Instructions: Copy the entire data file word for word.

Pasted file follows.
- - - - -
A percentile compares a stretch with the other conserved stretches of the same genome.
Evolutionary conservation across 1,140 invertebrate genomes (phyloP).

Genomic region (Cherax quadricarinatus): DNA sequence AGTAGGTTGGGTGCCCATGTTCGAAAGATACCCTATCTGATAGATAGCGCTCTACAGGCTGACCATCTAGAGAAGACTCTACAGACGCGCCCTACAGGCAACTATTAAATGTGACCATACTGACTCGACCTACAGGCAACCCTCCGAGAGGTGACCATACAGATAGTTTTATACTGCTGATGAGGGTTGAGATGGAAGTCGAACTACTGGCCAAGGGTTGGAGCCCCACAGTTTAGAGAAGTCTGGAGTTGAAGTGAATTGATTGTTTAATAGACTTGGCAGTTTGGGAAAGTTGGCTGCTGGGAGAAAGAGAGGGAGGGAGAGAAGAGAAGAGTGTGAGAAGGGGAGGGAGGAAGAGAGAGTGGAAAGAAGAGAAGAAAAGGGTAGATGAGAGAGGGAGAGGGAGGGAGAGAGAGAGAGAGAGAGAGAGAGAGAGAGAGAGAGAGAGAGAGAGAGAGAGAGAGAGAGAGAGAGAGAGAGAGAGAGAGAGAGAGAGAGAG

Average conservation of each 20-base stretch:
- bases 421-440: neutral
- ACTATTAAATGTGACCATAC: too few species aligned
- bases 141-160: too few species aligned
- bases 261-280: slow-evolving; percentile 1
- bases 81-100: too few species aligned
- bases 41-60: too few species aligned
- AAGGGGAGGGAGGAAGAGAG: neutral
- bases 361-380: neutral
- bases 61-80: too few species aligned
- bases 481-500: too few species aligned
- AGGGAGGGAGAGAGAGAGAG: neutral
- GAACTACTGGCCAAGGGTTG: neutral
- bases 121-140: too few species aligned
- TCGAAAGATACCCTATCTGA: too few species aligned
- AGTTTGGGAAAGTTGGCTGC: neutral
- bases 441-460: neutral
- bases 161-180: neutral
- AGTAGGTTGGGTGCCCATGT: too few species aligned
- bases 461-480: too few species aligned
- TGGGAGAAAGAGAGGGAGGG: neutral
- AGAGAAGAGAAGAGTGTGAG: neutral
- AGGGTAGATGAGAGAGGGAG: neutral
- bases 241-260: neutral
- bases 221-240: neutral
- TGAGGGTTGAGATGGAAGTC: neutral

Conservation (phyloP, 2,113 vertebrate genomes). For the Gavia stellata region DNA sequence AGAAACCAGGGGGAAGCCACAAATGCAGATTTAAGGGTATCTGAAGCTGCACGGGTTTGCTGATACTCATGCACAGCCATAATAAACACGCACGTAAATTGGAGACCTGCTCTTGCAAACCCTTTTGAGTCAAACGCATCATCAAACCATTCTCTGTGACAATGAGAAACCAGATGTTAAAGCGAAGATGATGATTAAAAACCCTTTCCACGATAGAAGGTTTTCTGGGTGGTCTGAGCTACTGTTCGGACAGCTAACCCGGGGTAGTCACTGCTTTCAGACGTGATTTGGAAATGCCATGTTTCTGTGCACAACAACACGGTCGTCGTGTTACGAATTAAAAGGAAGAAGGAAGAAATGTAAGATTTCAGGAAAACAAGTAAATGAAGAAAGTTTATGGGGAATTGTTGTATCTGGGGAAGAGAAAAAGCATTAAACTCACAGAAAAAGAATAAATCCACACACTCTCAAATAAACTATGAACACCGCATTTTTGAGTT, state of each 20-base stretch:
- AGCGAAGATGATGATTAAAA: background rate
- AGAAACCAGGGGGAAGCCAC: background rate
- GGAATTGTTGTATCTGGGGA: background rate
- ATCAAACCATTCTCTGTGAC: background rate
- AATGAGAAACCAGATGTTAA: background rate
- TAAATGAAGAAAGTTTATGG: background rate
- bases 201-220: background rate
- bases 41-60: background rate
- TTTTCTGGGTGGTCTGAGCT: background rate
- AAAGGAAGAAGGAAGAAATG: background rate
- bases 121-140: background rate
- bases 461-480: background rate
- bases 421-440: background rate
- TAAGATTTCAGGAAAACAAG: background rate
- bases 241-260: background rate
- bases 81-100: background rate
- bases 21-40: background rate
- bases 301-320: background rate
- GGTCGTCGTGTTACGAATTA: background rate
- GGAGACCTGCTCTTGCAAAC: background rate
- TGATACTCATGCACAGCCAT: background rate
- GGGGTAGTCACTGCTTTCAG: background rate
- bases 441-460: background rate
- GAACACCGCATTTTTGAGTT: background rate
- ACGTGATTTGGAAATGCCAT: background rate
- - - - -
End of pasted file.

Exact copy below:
A percentile compares a stretch with the other conserved stretches of the same genome.
Evolutionary conservation across 1,140 invertebrate genomes (phyloP).

Genomic region (Cherax quadricarinatus): DNA sequence AGTAGGTTGGGTGCCCATGTTCGAAAGATACCCTATCTGATAGATAGCGCTCTACAGGCTGACCATCTAGAGAAGACTCTACAGACGCGCCCTACAGGCAACTATTAAATGTGACCATACTGACTCGACCTACAGGCAACCCTCCGAGAGGTGACCATACAGATAGTTTTATACTGCTGATGAGGGTTGAGATGGAAGTCGAACTACTGGCCAAGGGTTGGAGCCCCACAGTTTAGAGAAGTCTGGAGTTGAAGTGAATTGATTGTTTAATAGACTTGGCAGTTTGGGAAAGTTGGCTGCTGGGAGAAAGAGAGGGAGGGAGAGAAGAGAAGAGTGTGAGAAGGGGAGGGAGGAAGAGAGAGTGGAAAGAAGAGAAGAAAAGGGTAGATGAGAGAGGGAGAGGGAGGGAGAGAGAGAGAGAGAGAGAGAGAGAGAGAGAGAGAGAGAGAGAGAGAGAGAGAGAGAGAGAGAGAGAGAGAGAGAGAGAGAGAGAGAGAGAG

Average conservation of each 20-base stretch:
- bases 421-440: neutral
- ACTATTAAATGTGACCATAC: too few species aligned
- bases 141-160: too few species aligned
- bases 261-280: slow-evolving; percentile 1
- bases 81-100: too few species aligned
- bases 41-60: too few species aligned
- AAGGGGAGGGAGGAAGAGAG: neutral
- bases 361-380: neutral
- bases 61-80: too few species aligned
- bases 481-500: too few species aligned
- AGGGAGGGAGAGAGAGAGAG: neutral
- GAACTACTGGCCAAGGGTTG: neutral
- bases 121-140: too few species aligned
- TCGAAAGATACCCTATCTGA: too few species aligned
- AGTTTGGGAAAGTTGGCTGC: neutral
- bases 441-460: neutral
- bases 161-180: neutral
- AGTAGGTTGGGTGCCCATGT: too few species aligned
- bases 461-480: too few species aligned
- TGGGAGAAAGAGAGGGAGGG: neutral
- AGAGAAGAGAAGAGTGTGAG: neutral
- AGGGTAGATGAGAGAGGGAG: neutral
- bases 241-260: neutral
- bases 221-240: neutral
- TGAGGGTTGAGATGGAAGTC: neutral

Conservation (phyloP, 2,113 vertebrate genomes). For the Gavia stellata region DNA sequence AGAAACCAGGGGGAAGCCACAAATGCAGATTTAAGGGTATCTGAAGCTGCACGGGTTTGCTGATACTCATGCACAGCCATAATAAACACGCACGTAAATTGGAGACCTGCTCTTGCAAACCCTTTTGAGTCAAACGCATCATCAAACCATTCTCTGTGACAATGAGAAACCAGATGTTAAAGCGAAGATGATGATTAAAAACCCTTTCCACGATAGAAGGTTTTCTGGGTGGTCTGAGCTACTGTTCGGACAGCTAACCCGGGGTAGTCACTGCTTTCAGACGTGATTTGGAAATGCCATGTTTCTGTGCACAACAACACGGTCGTCGTGTTACGAATTAAAAGGAAGAAGGAAGAAATGTAAGATTTCAGGAAAACAAGTAAATGAAGAAAGTTTATGGGGAATTGTTGTATCTGGGGAAGAGAAAAAGCATTAAACTCACAGAAAAAGAATAAATCCACACACTCTCAAATAAACTATGAACACCGCATTTTTGAGTT, state of each 20-base stretch:
- AGCGAAGATGATGATTAAAA: background rate
- AGAAACCAGGGGGAAGCCAC: background rate
- GGAATTGTTGTATCTGGGGA: background rate
- ATCAAACCATTCTCTGTGAC: background rate
- AATGAGAAACCAGATGTTAA: background rate
- TAAATGAAGAAAGTTTATGG: background rate
- bases 201-220: background rate
- bases 41-60: background rate
- TTTTCTGGGTGGTCTGAGCT: background rate
- AAAGGAAGAAGGAAGAAATG: background rate
- bases 121-140: background rate
- bases 461-480: background rate
- bases 421-440: background rate
- TAAGATTTCAGGAAAACAAG: background rate
- bases 241-260: background rate
- bases 81-100: background rate
- bases 21-40: background rate
- bases 301-320: background rate
- GGTCGTCGTGTTACGAATTA: background rate
- GGAGACCTGCTCTTGCAAAC: background rate
- TGATACTCATGCACAGCCAT: background rate
- GGGGTAGTCACTGCTTTCAG: background rate
- bases 441-460: background rate
- GAACACCGCATTTTTGAGTT: background rate
- ACGTGATTTGGAAATGCCAT: background rate